If you are going to use Learn Russian by itself, you would definitely need some external progress tracker. This is the biggest downside of the course. If it had one, it would be perfectly fine as a standalone product. Since it does not, and since procrastination will defeat you so easily without one, devise a progress tracking system for yourself. Whether you do it through an app, a desktop program, or in your physical planner is totally up to you!

RussianForFree.com

It is quite straightforward what Russian for free is all about. They have three mini-courses that teach you to read, speak, and use declensions. These are low-level courses so don’t expect to go in depth. Russian for free is cool to break that initial barrier of starting. It can help you gain some momentum before you move on to more elaborate courses.

One thing I love about Russian for free is that they give you a very clear lesson and course structure. Right off the bat, you can see how many days the course will take to complete and how many lessons you should do each day.

Another great thing about it is it breaks down dialogues and phrases into very small and manageable chunks. You are expected to listen to the recording and then repeat. Usually, the recording is only around a minute, so you spend about 2 minutes per phrase and then move on to the next one. I am a huge fan of chunking as I find it prevents me from procrastinating! Plus it makes it all very manageable.

Like Learnrussian.rt, Russian for free features amazing  Russian language lessons but virtually no progress tracking or other motivation boosting tool. That could really hinder your success!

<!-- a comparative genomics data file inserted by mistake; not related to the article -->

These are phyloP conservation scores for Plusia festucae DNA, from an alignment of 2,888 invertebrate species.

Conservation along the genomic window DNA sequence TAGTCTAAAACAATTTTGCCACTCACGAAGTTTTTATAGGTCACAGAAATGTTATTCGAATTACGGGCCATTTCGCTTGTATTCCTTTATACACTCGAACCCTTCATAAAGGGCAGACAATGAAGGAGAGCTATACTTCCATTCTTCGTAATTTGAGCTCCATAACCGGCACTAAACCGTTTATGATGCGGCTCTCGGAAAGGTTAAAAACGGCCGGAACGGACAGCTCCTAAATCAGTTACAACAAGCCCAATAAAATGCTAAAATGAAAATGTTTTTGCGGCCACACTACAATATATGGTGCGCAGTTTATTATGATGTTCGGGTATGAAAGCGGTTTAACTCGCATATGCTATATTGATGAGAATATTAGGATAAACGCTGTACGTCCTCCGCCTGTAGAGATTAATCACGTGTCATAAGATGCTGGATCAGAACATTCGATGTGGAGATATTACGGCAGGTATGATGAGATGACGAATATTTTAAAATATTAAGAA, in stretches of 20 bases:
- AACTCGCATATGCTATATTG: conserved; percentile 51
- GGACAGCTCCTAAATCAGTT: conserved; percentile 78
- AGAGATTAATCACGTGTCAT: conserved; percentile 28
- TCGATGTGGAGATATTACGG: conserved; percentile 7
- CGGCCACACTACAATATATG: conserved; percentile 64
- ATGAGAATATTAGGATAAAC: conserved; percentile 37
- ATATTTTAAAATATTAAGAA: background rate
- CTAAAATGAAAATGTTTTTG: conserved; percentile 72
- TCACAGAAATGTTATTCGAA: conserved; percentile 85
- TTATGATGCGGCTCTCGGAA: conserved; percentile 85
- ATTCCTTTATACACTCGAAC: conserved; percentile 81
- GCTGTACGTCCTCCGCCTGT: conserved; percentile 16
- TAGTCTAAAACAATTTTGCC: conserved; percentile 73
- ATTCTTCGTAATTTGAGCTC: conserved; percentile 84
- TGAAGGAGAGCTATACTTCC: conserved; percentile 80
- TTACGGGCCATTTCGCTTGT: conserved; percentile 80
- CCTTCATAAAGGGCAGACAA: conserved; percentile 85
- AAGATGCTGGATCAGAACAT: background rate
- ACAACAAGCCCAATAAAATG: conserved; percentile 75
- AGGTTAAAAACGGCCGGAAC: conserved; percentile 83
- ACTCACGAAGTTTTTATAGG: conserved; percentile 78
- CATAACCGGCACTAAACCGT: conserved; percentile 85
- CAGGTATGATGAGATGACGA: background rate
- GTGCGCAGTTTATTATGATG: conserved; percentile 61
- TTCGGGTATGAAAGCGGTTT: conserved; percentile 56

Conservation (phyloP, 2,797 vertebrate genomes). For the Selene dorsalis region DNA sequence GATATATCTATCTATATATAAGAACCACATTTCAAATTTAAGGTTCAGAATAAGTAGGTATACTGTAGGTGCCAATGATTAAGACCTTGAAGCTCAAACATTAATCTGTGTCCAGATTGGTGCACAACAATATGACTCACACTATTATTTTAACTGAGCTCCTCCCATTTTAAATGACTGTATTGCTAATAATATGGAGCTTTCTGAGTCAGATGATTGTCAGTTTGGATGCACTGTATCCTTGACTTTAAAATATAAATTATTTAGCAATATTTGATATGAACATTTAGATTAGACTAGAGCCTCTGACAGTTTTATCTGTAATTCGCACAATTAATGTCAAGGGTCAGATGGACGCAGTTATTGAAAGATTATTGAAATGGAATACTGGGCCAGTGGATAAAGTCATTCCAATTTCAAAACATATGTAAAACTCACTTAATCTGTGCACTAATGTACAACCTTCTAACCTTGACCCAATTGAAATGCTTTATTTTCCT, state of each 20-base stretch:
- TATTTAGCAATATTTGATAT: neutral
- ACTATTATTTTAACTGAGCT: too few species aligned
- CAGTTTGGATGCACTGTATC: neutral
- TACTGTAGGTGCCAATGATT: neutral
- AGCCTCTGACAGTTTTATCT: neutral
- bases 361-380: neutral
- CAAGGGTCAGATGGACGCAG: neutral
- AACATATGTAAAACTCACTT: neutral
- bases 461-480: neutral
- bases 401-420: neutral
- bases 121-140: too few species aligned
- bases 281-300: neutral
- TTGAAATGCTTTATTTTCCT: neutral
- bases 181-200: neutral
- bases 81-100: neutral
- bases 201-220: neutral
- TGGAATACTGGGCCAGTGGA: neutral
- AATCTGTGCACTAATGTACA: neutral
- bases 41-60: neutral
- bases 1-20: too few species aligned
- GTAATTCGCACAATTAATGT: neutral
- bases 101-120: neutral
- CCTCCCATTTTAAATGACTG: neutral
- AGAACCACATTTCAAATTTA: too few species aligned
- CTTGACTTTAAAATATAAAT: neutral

Russian: An Active Introduction by the FSI

When the Foreign Service Institute prepares diplomats and other professionals for work in Russia, this is what they use. Russian: An Active Introduction is freely available as a pdf online.

There are also some sites that allow you to read the e-book and listen to the audio on the same page. The 11 lessons are based on dialogues (starting to see a pattern here?) and they are very focused on practicality. This is truly the ultimate no-BS course.

It is also a bit old school, as it was originally published in the 70’s. Don’t expect to learn any slang words here! At least not any contemporary slang words.

The downside to using Russian: An Active Introduction is that it does not lend itself easily to self-guided study.

With the exception of the introduction, everything else is in Russian. I am a big believer in jumping headfirst and in fighting through the difficulties. Still, even to me, the Russian language lessons here seem to be a bit too advanced for beginners.

Although it was meant as an introductory course, the FSI used tutors, and self-study does not give you that luxury. It might be best to save it for later or to find a tutor/buddy to help out.

YouTube, Movies, and Audiobooks